I've spent countless hours seeking Tim's council and friendship over the years. We spent a lot of time... laughed, cried, talked through our faults, and counseled each other on the difficulties of innovating in education, especially in public education.

Tim helped me immeasurably over my career and life. He encouraged me to follow my heart and teach full time. His jovial personality, hearty and infectious laugh and radio voice were only outmeasured by the genuine compassion that came through in every conversation. I gained strength and perspective from his insight, humor and generosity, endlessly.

I couldn't count the number of times I left Tim's office, lab, or home with my sides aching from laughing so much.

Since I got this news... I've been reading again the countless emails and handwritten thank you cards Tim has sent me over the last 20 years. It's a recipe to laugh, cry, and above all... I'm so profoundly sad that these times with Tim have now come to pass.

Tim used this footer at the end of every email he sent, and it speaks volumes I think about his life.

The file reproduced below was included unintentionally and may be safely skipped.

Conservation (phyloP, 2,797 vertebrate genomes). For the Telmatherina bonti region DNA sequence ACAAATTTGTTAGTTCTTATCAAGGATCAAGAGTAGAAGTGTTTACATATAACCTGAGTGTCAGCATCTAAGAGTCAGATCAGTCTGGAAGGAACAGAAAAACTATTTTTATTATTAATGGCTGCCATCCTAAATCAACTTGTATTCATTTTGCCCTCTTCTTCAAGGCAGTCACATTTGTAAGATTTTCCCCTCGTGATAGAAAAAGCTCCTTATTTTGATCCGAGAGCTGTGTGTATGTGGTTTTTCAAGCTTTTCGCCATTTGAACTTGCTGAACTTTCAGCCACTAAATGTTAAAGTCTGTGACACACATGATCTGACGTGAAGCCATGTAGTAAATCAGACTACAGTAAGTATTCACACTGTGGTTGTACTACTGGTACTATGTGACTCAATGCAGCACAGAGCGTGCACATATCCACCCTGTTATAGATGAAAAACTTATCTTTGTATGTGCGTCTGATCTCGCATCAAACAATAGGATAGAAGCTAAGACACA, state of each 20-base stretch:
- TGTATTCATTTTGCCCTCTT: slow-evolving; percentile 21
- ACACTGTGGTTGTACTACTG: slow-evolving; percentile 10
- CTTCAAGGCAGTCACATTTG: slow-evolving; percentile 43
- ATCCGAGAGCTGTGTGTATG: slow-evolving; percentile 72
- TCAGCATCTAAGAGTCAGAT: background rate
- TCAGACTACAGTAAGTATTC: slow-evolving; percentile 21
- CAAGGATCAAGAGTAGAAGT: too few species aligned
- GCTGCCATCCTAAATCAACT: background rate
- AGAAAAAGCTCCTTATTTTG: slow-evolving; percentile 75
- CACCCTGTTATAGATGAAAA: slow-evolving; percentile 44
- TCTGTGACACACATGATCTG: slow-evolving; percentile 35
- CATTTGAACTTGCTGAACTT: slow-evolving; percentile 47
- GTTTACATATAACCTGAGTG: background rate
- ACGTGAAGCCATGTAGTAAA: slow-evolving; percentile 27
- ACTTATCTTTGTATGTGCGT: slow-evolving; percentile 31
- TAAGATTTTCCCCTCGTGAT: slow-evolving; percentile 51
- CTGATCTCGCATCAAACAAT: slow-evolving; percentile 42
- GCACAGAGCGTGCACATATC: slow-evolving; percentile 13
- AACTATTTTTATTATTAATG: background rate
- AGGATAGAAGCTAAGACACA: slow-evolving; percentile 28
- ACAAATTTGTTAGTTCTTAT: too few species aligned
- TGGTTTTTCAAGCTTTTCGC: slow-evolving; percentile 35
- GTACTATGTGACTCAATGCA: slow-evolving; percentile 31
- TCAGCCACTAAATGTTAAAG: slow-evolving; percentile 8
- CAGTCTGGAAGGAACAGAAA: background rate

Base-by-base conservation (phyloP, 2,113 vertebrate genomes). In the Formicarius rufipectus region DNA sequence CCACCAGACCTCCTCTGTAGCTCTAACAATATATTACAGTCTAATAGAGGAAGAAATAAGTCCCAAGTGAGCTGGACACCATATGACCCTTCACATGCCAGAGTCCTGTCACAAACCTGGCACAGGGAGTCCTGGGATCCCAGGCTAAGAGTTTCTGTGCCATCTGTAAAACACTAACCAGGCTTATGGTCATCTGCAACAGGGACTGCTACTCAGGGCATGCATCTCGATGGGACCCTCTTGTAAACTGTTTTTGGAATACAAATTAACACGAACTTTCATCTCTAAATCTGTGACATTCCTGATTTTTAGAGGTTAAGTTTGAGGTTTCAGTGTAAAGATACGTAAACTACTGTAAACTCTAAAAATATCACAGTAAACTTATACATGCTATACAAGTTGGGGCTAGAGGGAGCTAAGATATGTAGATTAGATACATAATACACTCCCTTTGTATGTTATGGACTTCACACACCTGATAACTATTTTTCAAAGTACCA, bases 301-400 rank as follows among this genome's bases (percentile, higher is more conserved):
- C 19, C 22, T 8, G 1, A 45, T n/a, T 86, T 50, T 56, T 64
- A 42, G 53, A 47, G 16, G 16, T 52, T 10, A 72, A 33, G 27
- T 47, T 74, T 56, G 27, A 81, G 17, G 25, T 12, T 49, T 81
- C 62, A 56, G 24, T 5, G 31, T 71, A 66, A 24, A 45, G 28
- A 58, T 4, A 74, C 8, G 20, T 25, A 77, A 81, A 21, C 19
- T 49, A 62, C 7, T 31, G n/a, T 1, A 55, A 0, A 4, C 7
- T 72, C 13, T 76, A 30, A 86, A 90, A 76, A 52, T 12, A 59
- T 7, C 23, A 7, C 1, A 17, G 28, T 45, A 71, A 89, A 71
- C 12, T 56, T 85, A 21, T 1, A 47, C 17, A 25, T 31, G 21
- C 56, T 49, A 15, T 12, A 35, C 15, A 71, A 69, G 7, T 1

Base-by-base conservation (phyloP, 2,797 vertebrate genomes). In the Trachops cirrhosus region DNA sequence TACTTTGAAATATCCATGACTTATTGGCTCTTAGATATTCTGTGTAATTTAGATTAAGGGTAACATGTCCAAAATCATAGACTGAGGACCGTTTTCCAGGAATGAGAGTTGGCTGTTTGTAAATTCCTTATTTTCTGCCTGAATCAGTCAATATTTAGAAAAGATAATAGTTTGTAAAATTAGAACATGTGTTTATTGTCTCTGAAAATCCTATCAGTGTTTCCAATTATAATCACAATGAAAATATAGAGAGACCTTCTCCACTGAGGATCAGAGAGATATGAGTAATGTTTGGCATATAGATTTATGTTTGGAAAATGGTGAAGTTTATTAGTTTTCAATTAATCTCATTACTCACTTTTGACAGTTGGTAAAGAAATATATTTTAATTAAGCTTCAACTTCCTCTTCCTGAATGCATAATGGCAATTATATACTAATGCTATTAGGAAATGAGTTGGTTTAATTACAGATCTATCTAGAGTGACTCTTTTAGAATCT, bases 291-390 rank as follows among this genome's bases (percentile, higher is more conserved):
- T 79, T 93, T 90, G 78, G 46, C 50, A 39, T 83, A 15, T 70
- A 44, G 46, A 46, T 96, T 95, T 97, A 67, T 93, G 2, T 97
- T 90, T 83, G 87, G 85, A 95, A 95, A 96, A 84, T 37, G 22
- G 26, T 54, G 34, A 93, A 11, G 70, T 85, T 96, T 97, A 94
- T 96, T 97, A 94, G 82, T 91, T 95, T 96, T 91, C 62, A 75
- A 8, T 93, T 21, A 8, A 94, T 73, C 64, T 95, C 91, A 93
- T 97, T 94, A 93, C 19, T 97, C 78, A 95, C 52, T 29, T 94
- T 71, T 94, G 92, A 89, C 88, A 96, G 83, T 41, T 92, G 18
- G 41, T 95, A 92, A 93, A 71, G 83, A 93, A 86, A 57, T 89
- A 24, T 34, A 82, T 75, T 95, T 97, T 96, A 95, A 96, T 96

"For I dipt into the future, far as human eye could see, 
Saw a vision of the world, and all the wonder that would be..." 

I'll miss our talks about life, my old friend. I'll miss seeing the joy in your face when I tell you about my kids. I'll miss talking about education, the future, and how our past shaped our lives. I'll miss our debates on where the best pizza is these days in the area, and hearing what movies really taxed all the speakers in your house.

Rest in peace, Tim. Thanks for your friendship, kindness, and all your innovative work here.

We've all been so very fortunate to have you in our lives.

Thursday, November 16, 2017

What's Your Message?

Building Better Ideas...

through ideation.

Building possibilities = building learning. 

It's about more than posting information with tools. 

It's about...

... people. 

... listening.

... collaborating.

... exploring connections.

... storytelling.

... showing people hope.

What can you offer in your message that inspires curiosity?

Be brief.

I love exploring these challenges. 

Love it.

Friday, November 10, 2017

Presidency of VITA-Learn 2011-2017

After six incredible years I decided to wrap up my Presidency of VITA-Learn (VL) at VT Fest 2017.

I knew I'd been far too busy over the last year and a half and it was time to make some changes. New directions were unfolding, and with that, new opportunities. And... creating new opportunities for people is what VL is about when it's at it's best, so it's time to open this opportunity for another person to step into this role.

My friend, colleague, and board member, Patricia Aigner, takes the Presidency now.  Patricia has been involved with VL as a board member for many years, has a wealth of knowledge and experience, and so many great ideas.